Roland MT-32 - The Ultimate Tutorial

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Mau1wurf1977
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Roland MT-32 - The Ultimate Tutorial

Post by Mau1wurf1977 » Fri Dec 28, 2012 11:34 am

Finally. It's DONE!!!

A comprehensive (this video is over 3 hours long) video explaining everything you need to know about the Roland MT-32 and compatible MIDI units from Roland.

Some parts are a bit boring and full of technical details, but many parts have game footage, audio recordings and hands-on activities.

Brief overview of all Roland MIDI Units
MT-32 (Old) vs. MT-32 (New), headphone port, difference in LCD display behaviour
Buffer overflow
Intelligent vs UART MPU401
33 extra sound effects
Games that only sound correct on MT-32 (Old)
USB Midi cable
Joystick midi cable
Audio cables / adapters
External mixer
Soundcard mixer
Checking the ROM version
MT-32 test mode
MT-32(New) demo songs
Volume dial differences
CM Series clipping issue (Wing Commander)
CM-500 vibrato
CM-32L/64 clicking issue / ROM version
Power draw comparison
Number of PCBs
Daisy chaining units
CM-500 different LED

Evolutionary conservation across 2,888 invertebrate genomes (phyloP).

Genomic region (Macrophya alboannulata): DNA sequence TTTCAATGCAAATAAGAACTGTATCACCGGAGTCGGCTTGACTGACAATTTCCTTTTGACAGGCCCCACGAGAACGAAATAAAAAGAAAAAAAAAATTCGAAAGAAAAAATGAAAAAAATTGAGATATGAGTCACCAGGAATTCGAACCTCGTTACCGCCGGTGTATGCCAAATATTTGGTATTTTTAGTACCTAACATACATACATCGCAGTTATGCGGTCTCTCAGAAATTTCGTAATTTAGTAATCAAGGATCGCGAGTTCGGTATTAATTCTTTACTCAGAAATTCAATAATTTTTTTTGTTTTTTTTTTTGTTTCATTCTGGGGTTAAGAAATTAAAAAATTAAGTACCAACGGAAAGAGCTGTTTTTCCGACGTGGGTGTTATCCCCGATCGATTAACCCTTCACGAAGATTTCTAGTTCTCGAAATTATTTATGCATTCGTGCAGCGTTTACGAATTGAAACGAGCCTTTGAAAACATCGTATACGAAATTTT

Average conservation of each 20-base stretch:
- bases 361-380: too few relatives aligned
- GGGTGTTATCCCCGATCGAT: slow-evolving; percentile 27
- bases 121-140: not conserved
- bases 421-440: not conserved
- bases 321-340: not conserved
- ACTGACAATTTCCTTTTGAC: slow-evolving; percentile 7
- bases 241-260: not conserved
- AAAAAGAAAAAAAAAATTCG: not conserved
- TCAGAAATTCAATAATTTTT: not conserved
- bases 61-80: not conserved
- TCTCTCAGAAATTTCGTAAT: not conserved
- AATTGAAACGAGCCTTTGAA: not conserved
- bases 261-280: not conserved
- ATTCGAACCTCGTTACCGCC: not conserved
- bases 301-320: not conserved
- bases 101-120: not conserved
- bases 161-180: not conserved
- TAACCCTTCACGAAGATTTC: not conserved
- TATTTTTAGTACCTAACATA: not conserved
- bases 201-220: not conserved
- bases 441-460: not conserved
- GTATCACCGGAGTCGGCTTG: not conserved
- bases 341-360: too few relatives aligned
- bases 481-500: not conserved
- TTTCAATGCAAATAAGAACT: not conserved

Noise differences
General MIDI support
USB MIDI / DOSBox ScummVM
MT-32 emulation
Personal recommendation
Credits / Acknowledgements / The End

http://www.youtube.com/watch?v=5NUQpAZeAdo

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envisaged0ne
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Post by envisaged0ne » Sat Dec 29, 2012 3:26 am

Nice! I watched the entire tutorial and learned a few things :) Never really knew the difference between the devices. I only have a MT-32 (old). Now I'm curious what games used the CM-32 sound effects that I've been missing out on

Mau1wurf1977
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Post by Mau1wurf1977 » Sat Dec 29, 2012 7:12 am

envisaged0ne wrote:Nice! I watched the entire tutorial and learned a few things :) Never really knew the difference between the devices. I only have a MT-32 (old). Now I'm curious what games used the CM-32 sound effects that I've been missing out on
Thanks!

And that's the whole magic about this topic!

Back in the day hardly anyone had a Roland, let alone several devices and would investigate these issues.

There are many games that will make use of the extra sound effects. The LAPC-I and CM-32L are likely the two main MIDI units purchased by people who wanted Roland sound for games. It's mostly Sierra and Dynamix that stuck witht he MT-32 (Old) for a long time, even having unique sounds on the VGA version of Space Quest.